Bringing Lansing together with one #hashtag

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In March 2008, Julie Powers was one of the few to first pick up the Twitter hashtag #LoveLansing, which she said has helped bring the community together.

A group of women, one of whom was Powers, the executive director of Mid-Michigan Environmental Action Council, a non-profit organization for the environment in Ingham, Eaton and Clinton counties, helped start up #LoveLansing on Twitter.

Powers said this particular group of people was composed of people working for non-profit organizations who wanted a way to spread their brand, including Robin Minor-Swartz, vice president of communications at Capital Region Community Foundation, who helped popularize the hashtag.

“Twitter was starting to grow in Lansing in 2008,” Robin Minor-Swartz said. “It was a way for this new crop of people who were jumping into the social media pool to share with the greater community.”

TwitterPagePowers said the group was concerned that too many Twitter messages transmitted  negative aspects of Lansing. She has compared the negativity to being an “Eeyore,” meaning the community often tweeted dull and unenthusiastic things about Lansing.

“We started this grassroots effort to amp up the good stuff that was happening,” she said. “It was organic. We never had a meeting.”

Powers said she is thrilled that #LoveLansing has helped bring the Lansing community together.

“I totally thought Twitter would be dead by now,” Powers said. “I assumed that Twitter would be replaced. It’s kind of neat that it’s still there.”

Powers said community members picked up on the hash tag when the Mid-MEAC tweeted with the hash tag at an annual Capital City Dragon Boat Race Festival at the Lansing Riverfront in 2011.

Powers said local media immediately picked up on the hash tag and it spread from there because they have a much wider audience.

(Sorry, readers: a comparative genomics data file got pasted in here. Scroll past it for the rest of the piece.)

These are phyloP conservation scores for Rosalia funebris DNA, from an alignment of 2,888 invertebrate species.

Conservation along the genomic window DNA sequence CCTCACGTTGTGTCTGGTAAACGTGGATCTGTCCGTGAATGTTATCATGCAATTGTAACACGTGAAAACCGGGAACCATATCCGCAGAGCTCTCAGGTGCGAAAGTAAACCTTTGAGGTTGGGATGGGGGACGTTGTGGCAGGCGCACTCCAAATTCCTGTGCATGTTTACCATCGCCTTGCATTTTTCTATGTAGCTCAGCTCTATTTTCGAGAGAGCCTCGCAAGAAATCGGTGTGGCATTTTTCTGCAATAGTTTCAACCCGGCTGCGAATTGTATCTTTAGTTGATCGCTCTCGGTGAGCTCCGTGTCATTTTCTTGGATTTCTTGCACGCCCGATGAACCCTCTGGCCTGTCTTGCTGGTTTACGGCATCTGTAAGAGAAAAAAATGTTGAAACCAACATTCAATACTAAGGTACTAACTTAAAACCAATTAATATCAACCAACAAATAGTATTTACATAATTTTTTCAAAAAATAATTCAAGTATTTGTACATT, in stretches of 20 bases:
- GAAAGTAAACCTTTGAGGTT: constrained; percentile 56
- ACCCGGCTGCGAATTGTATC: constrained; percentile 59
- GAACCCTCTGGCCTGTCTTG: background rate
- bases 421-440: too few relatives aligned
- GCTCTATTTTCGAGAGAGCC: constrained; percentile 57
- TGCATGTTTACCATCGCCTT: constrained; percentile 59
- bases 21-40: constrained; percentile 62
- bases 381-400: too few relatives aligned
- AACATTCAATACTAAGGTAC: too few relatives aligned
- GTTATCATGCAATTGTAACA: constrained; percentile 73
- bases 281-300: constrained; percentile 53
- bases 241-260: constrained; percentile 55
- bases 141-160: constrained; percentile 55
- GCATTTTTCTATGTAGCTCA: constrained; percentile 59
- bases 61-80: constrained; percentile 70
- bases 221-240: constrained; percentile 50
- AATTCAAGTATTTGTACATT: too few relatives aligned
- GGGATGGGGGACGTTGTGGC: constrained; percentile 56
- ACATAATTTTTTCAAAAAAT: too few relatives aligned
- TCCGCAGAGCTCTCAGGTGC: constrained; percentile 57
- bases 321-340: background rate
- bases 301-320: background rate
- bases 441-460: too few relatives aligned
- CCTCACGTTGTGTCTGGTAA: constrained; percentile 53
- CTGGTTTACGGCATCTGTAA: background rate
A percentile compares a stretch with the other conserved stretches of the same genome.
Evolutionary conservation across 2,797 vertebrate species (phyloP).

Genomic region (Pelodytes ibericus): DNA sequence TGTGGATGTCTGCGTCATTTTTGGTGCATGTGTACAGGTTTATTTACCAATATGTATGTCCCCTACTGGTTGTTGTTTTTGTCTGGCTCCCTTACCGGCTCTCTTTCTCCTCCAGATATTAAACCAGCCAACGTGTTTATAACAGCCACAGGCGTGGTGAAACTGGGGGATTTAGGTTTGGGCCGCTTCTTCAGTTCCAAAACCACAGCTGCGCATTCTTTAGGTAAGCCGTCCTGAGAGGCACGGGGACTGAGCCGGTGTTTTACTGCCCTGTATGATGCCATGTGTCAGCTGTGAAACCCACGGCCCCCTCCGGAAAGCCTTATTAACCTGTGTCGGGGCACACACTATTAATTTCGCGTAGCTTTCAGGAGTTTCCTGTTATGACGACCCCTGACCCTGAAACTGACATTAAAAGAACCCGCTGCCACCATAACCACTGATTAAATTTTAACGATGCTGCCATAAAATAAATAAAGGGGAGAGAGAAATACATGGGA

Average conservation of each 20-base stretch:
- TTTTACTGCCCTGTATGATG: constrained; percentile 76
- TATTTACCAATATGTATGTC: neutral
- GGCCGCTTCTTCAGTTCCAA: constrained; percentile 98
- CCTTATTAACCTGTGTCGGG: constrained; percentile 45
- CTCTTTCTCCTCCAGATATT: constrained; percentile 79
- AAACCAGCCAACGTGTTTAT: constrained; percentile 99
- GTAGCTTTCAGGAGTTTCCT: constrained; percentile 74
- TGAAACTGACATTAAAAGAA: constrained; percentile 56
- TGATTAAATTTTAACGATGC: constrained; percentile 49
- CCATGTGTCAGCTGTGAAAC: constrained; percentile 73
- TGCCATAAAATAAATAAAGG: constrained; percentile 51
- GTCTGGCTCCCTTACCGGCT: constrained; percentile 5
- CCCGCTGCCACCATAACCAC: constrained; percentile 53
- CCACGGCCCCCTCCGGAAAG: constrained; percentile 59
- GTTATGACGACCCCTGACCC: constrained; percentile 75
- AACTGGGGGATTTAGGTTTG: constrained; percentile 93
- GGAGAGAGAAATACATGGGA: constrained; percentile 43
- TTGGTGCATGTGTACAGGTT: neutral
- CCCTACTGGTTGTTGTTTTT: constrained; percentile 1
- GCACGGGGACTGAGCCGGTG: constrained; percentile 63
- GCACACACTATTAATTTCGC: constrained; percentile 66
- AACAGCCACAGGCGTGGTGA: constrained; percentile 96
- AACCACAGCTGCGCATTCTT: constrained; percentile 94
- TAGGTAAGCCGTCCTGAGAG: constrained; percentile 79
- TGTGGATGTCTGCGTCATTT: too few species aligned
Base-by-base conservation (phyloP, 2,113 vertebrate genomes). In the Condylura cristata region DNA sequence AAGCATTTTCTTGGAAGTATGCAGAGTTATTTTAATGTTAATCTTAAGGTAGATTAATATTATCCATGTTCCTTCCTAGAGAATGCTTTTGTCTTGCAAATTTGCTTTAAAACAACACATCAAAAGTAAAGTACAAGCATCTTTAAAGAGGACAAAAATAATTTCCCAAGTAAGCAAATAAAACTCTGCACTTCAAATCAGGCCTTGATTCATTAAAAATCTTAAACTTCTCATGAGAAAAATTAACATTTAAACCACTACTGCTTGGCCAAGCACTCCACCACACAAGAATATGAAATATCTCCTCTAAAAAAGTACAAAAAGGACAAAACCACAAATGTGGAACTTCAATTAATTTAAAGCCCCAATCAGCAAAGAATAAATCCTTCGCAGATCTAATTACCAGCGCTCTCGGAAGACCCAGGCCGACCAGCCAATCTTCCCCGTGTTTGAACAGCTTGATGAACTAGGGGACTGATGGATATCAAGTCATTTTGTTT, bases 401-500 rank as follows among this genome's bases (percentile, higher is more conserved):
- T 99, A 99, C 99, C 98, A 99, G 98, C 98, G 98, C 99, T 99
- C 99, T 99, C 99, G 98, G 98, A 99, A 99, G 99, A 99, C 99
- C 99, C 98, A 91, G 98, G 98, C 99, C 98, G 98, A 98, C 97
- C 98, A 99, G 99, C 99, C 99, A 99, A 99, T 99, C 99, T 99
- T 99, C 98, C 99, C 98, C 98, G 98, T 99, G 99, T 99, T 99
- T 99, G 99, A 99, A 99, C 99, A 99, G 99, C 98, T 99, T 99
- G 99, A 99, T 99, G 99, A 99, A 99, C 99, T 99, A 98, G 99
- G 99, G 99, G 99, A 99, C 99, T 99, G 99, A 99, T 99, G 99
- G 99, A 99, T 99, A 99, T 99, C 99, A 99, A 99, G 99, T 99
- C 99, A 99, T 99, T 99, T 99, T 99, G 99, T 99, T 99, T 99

“It seemed like it was an easy sell with this community because there were already a lot of people,” Miner-Swartz said. “It was natural extension from that.”

Miner-Swartz said she admits this hash tag has helped non-profit organizations grow, such as the Capital Region Community Foundation and Mid-MEAC, seeing more volunteers participate and spread their name.

“It helps promote the grants and volunteer opportunities we offer to the community members,” Miner-Swartz said.

Powers is also a certified tourism ambassador for Lansing, a program that helps visitors gain a positive experience in Lansing. She is also a member of the Lansing Happy Hour Club, where local businesses socialize following the work day. These are both things she admits #LoveLansing has helped grow because tourists and members get an idea of what Lansing is like and what is happening around town.

Powers said what she loves most about Lansing is that it has provided professional opportunities for her and others. She said she would rather be nowhere else than in the middle of the mitten, where her heart is.

“[The hash tag] was taking more pride on social media. Pride in things we love and where we live and where we’re from, but the hash tag is so beyond us now, which is awesome,” she said. “It belongs to everyone.”

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